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#7 Nantzie

 
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Posted 26 March 2007 - 07:17 PM

My husband was the same way. He ended up completely turning around though and we have two gluten-free kids and a gluten-free household now. He eats gluten-free at home and if he wants something with gluten he eats it when he goes to lunch at work.

In Oct of 2005 he yelled at me for about an hour accusing me of being a hypochondriac, trying to make people feel sorry for me, faking it, being crazy, blah, blah blah... I honestly had one foot out the door (never told him that though). We have two kids and I wasn't just going to cut and run (I don't have any family, so there was nowhere to go temporarily).

By Feb of 2006 he had completely turned around. For Valentine's Day he bought me a bag full of gluten-free products from the healthfood section of the grocery store because he couldn't remember what brand of candy was gluten-free. :wub:

I didn't do anything to make this change happen either. I just mentally decided that he had six months to get his s*it together or I was out of there. I never threatened to leave. I just stopped talking to him about any of it and did what I needed to do to be gluten-free.

For some reason, what you're describing is a common response. For some reason people get all psycho about it. If someone told me that they couldn't eat gluten and I could, I'd just think more for me, ya know? But for some reason, people just freak out about this.

Nancy
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#8 Tritty

 
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Posted 27 March 2007 - 06:21 AM

I'm glad to hear that I'm not the only one with husband problems! I think the main problem with mine is that he doesn't want it to affect him. We're super busy with 3 kids (3, 2, and 1!) and he just doesn't have time for it. I've decided it's like being pregnant. It's something I had to deal with every minute of every day - and he would be a part of it when he wanted to. It wasn't something he HAD sitting staring him in the face - and so if he didn't have to think about it he didn't want to. It's hurtful - b/c you want them to be concerned about you and care about how you feel - but that's not happening in everyday life! He actually forgets sometimes that I have to watch what I eat - he still does dumb stuff - like put all of the noodles into the chilli and forget I had some for myself on the side that need sauce!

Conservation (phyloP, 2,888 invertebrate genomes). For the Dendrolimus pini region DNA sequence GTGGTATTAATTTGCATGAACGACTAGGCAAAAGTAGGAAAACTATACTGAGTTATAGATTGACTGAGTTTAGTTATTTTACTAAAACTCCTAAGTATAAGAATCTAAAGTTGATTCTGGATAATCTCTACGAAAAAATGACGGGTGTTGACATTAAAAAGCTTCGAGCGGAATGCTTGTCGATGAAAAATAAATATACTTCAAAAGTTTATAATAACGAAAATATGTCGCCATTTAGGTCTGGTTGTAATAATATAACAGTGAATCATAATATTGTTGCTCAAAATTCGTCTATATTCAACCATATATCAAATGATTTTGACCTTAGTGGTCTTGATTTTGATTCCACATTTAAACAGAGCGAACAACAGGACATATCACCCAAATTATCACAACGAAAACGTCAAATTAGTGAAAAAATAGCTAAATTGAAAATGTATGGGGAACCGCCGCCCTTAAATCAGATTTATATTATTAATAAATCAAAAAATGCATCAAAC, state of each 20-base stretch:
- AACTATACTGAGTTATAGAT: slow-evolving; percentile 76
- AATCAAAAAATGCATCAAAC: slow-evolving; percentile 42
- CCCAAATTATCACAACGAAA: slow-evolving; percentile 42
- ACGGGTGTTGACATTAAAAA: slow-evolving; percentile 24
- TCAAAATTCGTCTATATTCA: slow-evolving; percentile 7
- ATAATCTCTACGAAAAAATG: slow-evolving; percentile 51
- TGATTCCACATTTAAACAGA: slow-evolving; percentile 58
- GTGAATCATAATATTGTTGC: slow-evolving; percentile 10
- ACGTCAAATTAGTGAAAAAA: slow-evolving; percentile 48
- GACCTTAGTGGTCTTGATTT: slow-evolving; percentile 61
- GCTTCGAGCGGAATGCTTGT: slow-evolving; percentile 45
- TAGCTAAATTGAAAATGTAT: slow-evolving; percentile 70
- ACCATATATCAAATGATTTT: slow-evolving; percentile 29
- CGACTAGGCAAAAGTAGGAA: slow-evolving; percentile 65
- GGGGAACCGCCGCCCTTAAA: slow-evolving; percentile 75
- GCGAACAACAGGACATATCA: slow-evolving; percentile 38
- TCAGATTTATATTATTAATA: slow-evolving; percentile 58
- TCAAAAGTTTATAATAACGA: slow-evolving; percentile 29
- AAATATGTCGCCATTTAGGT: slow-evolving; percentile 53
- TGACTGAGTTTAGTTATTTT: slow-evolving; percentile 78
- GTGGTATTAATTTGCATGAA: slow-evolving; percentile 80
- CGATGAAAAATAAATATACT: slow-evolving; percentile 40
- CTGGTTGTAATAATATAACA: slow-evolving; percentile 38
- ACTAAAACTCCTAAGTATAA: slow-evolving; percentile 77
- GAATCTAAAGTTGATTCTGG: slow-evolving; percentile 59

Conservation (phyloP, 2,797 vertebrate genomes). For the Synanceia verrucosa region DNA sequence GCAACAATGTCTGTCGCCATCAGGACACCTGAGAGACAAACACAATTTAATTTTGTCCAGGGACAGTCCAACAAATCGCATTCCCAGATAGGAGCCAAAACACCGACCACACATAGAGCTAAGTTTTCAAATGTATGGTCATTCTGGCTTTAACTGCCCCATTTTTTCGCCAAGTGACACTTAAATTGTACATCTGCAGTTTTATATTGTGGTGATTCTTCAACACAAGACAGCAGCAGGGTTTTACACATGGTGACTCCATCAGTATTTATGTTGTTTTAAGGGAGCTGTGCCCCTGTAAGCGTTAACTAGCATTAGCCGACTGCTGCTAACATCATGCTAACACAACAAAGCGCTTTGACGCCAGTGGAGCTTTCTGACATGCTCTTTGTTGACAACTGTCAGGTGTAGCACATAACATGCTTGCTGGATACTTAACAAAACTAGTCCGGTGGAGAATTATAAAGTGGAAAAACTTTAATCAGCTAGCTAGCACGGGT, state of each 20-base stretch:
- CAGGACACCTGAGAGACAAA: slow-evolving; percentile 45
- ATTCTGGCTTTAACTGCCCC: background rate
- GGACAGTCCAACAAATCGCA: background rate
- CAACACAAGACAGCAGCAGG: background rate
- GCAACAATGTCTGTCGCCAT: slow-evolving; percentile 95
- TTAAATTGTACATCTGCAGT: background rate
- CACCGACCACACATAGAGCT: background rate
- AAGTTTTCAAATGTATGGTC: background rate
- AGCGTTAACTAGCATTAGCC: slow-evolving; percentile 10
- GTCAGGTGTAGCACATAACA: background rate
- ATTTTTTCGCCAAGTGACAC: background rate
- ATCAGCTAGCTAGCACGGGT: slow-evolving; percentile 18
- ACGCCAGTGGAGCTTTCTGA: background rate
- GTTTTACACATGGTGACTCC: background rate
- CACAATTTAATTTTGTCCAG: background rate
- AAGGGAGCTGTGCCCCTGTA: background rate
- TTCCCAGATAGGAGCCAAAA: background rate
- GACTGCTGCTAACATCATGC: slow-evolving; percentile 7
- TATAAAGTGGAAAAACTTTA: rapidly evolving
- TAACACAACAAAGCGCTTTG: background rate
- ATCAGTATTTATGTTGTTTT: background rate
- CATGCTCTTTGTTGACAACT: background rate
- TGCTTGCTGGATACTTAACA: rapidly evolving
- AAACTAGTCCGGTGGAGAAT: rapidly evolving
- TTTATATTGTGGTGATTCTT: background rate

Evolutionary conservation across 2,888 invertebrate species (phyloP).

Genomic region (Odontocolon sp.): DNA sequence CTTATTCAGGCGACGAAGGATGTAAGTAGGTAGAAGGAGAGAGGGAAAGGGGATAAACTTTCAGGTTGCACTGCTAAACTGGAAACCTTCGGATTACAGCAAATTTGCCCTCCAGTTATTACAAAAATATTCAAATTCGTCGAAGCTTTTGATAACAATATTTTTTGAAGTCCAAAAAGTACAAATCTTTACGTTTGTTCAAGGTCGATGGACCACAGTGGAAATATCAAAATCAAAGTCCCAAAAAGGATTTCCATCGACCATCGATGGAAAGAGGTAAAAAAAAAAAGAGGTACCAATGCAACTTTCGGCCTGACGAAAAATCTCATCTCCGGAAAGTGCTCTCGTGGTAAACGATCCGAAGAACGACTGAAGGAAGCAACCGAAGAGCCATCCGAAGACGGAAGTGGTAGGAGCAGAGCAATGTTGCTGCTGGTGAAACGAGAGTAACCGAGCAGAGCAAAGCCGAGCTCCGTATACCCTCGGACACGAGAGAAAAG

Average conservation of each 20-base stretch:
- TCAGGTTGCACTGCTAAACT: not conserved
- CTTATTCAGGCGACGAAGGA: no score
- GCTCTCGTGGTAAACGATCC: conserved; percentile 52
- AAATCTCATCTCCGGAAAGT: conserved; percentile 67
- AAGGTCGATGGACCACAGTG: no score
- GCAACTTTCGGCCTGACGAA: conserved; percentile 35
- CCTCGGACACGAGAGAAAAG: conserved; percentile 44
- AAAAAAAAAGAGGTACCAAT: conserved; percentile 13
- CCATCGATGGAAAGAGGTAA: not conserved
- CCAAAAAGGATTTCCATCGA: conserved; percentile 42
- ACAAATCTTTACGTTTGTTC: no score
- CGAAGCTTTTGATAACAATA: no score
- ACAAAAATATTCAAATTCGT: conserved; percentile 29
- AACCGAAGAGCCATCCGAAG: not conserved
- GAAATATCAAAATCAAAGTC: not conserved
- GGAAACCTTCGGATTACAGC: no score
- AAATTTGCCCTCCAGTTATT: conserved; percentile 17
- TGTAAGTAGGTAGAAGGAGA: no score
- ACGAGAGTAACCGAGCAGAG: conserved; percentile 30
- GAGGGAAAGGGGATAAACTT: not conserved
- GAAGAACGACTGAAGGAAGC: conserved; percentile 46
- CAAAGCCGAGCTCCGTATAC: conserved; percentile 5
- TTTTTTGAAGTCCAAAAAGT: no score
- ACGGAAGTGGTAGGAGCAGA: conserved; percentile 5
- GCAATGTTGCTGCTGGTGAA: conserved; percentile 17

I actually flat out yelled at him yesterday - said he was trying to make me sick. That he must want me to feel bad. I think that me being so vehement about it kind of put it out there for him - that this is something he doesn't want to mess with me about.
THe part that gets me is my family - they are great - super supportive. My mom said something about my huband being an angel - that he just eats what I fix and doesn't complain. I had to bite my tounge...
I agree with Nancy - I do the shopping, etc - so I'm just doing what I need to do. Making a point of moving things away from my food that he may bring home. Keeping his bread in a basket by itself no where near the pantry. Making a point of telling everyone to wash their hands after dinner or after a snack - or after they touch anything gluten. Stuff that will just make it part of his everyday routine so that he doesn't have to deal with it - it is just kind of fixed....
Maybe make a point of telling him on the days that you feel good - that you feel great. Then maybe when you get contaminated he'll notice a real difference, b/c he's heard how great you're doing - and then now you're not so great....
Good luck - I wish I could help!!
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Tritty (my childhood nickname....)
Age 31, Mommy of 3
Blood test positive for celiac 1/16/07
gluten-free since 1/16/07
Endoscopy 2/13/07 - small hiatal hernia, scalloped mucosa in 1st and 2nd part of duodenum, some erosion of the esophogus.
Two oldest kids - fine so far :)
My 17 mo old has eosinophilic esophogitis. Only showing milk allergy? So completely off dairy for time being to see if that is trigger...

#9 kbtoyssni

 
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Posted 27 March 2007 - 09:22 AM